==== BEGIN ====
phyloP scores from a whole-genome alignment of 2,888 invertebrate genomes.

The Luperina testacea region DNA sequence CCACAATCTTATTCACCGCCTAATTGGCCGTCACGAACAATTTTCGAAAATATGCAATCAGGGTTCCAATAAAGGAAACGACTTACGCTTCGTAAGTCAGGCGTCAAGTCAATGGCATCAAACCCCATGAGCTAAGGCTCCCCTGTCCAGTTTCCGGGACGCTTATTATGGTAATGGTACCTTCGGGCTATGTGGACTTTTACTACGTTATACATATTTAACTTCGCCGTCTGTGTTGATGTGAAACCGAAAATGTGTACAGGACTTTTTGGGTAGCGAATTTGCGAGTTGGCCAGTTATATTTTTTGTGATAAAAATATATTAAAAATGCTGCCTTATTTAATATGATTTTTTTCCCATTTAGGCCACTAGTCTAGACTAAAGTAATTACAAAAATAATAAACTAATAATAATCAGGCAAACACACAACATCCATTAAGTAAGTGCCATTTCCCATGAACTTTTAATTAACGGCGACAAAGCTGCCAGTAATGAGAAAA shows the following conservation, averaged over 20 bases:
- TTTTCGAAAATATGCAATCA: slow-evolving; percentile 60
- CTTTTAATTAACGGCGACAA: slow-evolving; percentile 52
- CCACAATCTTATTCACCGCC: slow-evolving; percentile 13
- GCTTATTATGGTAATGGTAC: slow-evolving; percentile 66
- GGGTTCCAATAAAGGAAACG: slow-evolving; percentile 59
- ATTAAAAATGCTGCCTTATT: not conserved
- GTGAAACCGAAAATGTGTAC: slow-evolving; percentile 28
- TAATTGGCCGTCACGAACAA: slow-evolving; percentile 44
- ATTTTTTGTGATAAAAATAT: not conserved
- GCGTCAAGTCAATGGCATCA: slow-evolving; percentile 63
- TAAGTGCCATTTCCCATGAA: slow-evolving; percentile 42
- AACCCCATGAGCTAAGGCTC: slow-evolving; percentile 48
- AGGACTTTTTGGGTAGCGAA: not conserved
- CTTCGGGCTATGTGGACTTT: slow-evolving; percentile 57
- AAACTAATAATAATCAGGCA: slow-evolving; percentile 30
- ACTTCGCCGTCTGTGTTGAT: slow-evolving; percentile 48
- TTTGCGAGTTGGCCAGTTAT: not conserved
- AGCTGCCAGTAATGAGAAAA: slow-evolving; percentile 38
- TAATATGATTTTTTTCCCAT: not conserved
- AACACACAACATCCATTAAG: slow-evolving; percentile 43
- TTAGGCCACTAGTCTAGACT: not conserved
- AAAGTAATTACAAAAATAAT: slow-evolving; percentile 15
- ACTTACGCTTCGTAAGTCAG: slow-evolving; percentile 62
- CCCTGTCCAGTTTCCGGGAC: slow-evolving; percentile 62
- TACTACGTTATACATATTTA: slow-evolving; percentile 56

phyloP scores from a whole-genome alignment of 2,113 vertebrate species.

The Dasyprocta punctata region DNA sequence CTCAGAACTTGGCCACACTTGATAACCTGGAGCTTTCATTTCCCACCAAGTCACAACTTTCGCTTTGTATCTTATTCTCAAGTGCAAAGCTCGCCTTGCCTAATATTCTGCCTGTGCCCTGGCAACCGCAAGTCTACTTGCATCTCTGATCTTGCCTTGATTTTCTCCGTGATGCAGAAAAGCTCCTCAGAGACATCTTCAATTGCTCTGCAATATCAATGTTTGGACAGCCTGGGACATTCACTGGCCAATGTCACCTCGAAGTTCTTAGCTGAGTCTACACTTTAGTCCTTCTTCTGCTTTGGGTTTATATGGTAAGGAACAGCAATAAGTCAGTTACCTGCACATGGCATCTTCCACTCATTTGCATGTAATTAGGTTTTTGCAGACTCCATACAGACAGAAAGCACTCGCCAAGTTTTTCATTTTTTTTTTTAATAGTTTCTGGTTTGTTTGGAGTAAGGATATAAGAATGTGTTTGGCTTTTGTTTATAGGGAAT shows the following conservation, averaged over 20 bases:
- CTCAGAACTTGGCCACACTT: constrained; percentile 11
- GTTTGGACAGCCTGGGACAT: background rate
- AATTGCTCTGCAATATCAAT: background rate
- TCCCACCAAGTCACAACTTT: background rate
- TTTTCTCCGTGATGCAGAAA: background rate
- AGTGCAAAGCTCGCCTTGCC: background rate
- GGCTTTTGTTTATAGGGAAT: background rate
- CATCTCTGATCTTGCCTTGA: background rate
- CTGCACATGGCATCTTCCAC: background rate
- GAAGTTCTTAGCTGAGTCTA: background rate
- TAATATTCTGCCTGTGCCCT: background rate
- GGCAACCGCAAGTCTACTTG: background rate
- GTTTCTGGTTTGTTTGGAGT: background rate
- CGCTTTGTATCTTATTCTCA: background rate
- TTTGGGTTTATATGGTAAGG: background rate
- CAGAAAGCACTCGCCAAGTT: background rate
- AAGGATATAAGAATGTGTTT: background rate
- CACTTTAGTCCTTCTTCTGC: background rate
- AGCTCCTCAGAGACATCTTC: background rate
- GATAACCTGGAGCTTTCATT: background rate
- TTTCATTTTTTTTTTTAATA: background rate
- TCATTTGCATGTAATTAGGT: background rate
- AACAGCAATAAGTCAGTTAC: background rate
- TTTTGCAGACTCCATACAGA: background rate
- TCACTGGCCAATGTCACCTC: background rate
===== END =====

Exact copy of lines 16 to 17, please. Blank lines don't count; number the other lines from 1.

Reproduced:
- CTTCGGGCTATGTGGACTTT: slow-evolving; percentile 57
- AAACTAATAATAATCAGGCA: slow-evolving; percentile 30